Young Clovis actor gets Emmy nod for 'Glee'

Colfer is nominated for his first professional acting job.

July 8, 2010 

Clovis East grad Chris Colfer earned an Emmy nomination Thursday for his performance as Kurt Hummel on the Fox series "Glee."

He is the first actor from the central San Joaquin Valley to get an Emmy nomination as a TV series regular since Mike Connors, who was nominated for three in the early 1970s as the star of the private-eye series "Mannix."

"It's surreal," Colfer said in a phone interview Thursday afternoon from his home in Southern California. "I was in bed when I got a call from my publicist at 5:52 [a.m.] and got the good news. I have been smiling nonstop."

Colfer, 20, was nominated by the Television Academy for best supporting actor in a comedy series. It was one of 19 nods for the Fox series about a ragtag group of students in a high school glee club. The show's mix of comedy, drama and musical numbers made it an instant sensation with critics and viewers.

"Glee" also is in the running for outstanding comedy series. Acting nominations also went to Lea Michele, Matthew Morrison, Jane Lynch, Kristin Chenoweth and Mike O'Malley.

This is Colfer's first professional acting job, playing a role that "Glee" creator Ryan Murphy wrote specifically for him. The most flamboyant member of the glee club, his passion is singing -- but he also tries desperately to relate to his football-loving father.

Colfer called his real-life parents -- Tim and Karyn Colfer -- at 6 a.m.

"To say we're proud of Christopher is an understatement," Karyn Colfer said. "This is what dreams are made of. We are honored to be on the sidelines watching it all unfold for him."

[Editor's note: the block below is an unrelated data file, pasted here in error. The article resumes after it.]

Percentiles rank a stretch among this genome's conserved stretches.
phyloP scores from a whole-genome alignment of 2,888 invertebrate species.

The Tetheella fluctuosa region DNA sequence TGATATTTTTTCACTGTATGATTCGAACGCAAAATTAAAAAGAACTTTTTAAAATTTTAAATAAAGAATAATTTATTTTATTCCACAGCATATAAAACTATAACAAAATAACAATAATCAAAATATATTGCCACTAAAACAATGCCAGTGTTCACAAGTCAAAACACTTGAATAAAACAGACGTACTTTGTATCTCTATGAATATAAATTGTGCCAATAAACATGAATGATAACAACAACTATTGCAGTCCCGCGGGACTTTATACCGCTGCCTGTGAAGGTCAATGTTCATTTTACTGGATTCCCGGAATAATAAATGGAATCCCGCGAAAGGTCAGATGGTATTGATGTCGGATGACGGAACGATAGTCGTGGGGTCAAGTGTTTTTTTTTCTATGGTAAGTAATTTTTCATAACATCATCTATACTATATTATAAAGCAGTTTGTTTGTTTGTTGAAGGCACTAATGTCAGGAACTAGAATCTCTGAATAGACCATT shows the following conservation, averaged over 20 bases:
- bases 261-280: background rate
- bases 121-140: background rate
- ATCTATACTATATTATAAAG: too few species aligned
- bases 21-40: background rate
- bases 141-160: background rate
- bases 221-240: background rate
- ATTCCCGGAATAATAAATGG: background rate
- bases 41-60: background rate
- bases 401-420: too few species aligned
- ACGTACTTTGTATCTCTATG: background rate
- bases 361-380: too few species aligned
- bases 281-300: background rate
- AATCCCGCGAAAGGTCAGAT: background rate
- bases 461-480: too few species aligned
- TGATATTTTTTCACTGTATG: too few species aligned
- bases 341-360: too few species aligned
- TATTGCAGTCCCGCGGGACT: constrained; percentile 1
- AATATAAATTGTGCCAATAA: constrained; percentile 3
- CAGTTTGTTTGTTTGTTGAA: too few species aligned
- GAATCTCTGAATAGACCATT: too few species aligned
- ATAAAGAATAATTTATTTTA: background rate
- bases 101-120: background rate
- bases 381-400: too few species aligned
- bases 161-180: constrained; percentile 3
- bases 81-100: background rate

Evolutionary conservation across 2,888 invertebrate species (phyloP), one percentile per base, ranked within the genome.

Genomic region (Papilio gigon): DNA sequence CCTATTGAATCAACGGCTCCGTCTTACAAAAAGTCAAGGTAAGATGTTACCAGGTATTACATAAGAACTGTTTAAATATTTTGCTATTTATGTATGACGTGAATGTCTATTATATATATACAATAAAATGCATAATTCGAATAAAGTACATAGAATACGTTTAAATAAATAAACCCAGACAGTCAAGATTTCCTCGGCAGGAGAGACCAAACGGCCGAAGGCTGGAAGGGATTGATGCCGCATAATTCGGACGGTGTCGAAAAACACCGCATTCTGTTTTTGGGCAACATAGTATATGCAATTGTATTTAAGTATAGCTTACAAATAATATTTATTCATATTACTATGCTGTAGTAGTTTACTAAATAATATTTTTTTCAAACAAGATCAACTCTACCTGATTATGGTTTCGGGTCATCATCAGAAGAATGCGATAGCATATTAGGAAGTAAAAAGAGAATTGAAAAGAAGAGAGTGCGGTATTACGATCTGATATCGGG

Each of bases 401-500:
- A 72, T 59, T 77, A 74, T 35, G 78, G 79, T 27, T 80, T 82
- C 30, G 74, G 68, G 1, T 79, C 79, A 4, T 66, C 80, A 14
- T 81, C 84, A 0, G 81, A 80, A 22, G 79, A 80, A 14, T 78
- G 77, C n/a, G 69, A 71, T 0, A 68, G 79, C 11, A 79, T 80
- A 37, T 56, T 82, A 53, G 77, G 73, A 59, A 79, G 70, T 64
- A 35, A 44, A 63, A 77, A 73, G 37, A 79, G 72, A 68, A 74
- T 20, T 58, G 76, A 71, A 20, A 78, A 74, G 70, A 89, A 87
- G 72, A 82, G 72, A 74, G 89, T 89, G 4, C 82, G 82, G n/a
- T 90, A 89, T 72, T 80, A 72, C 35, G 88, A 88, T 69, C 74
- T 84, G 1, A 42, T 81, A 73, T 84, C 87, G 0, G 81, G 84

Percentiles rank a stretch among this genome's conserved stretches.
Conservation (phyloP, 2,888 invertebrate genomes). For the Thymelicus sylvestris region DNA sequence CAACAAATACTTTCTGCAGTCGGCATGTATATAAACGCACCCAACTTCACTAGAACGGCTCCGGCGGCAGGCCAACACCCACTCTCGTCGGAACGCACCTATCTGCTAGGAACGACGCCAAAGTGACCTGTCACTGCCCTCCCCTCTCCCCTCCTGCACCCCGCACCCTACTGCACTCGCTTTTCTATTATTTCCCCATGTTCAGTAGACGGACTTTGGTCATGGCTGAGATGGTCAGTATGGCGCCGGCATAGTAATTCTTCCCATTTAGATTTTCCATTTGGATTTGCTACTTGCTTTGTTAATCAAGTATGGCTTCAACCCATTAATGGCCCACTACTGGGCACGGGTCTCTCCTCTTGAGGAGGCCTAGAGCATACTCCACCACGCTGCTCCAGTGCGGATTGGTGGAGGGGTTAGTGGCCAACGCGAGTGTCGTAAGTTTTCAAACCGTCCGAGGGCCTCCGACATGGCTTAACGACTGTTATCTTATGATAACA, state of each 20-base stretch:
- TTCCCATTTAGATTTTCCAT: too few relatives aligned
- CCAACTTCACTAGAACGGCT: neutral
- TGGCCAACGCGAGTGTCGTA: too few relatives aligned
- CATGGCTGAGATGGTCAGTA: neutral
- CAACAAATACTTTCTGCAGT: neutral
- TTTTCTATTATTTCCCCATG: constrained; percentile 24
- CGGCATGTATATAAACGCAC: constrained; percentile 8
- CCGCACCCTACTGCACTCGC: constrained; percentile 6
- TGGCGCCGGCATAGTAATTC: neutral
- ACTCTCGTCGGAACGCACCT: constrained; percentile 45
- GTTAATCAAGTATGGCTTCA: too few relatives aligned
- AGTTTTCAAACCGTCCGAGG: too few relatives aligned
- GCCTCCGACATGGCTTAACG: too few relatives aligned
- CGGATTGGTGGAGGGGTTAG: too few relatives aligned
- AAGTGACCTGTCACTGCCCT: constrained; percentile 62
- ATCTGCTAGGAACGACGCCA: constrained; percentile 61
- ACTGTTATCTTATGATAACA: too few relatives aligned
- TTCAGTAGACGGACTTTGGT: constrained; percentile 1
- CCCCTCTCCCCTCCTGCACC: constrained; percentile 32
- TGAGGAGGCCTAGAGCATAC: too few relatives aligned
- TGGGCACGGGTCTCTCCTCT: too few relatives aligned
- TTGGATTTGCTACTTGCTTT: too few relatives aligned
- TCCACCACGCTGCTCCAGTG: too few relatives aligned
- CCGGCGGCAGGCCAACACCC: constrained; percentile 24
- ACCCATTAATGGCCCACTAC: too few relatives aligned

Karyn Colfer said she's been impressed with how her son has handled his sudden ascent to fame. Along with producing 22 episodes in the first season and recording several hit albums, the cast already has appeared in a stage show and on "Oprah."

Colfer said he's remained grounded because he came from such a low point: All his life people told him he would never find success in acting.

"I was teased every day in high school. I also know how fortunate we are and that with this business, it could all be taken away tomorrow," Colfer said. "Plus, I'm too awkward to get a big head. I'm a huge nerd."

Colfer started working with the Good Company Players when he was 10, appearing in "My Heart Is in the Highlands," "A Christmas Story" and "Dad's Christmas Miracle." The company's managing director, Dan Pessano, said Colfer was not only a skilled actor but had a great fascination for all parts of theater, from set design to lighting.

As a member of the Clovis East forensics team, Colfer competed in the humorous interpretation, original prose and poetry and dramatic interpretation categories, often performing pieces he had written. He qualified for the national championships in 2008, his senior year, but withdrew because he had the "Glee" audition.

He joked that while in high school he never earned a Danny Award -- recognition given out by the Clovis school district for top acting performances.

The young actor faces tough competition for the Emmy. The other nominees in his category are Neil Patrick Harris in "How I Met Your Mother," Jon Cryer in "Two and a Half Men" and three in the comedy show "Modern Family": Jesse Tyler Ferguson, Eric Stonestreet and Ty Burrell.

Colfer joins a select group of show-business people from the Valley who have received Emmy nominations. They include:

Fresno's Roy Christopher, who has been nominated 37 times and won 10 Emmys in the outstanding art direction for the variety, music or nonfiction programming category.

Noted Fresno animator Phil Roman, who earned six Emmys for his work on "Garfield" and "The Simpsons."

Singer and actress Audra McDonald, who was nominated in 2008 for her work in the ABC film "A Raisin in the Sun."

The 62nd Annual Primetime Emmy Awards will be held on Aug. 29.

Colfer has no idea what he will wear to the show, but he has a good idea who will accompany him.

"I think my mom would kill me if she didn't get to go."

TV and movie critic Rick Bentley can be reached at rbentley@fresnobee.com or (559) 441-6355. Read his blog at fresnobeehive.com.

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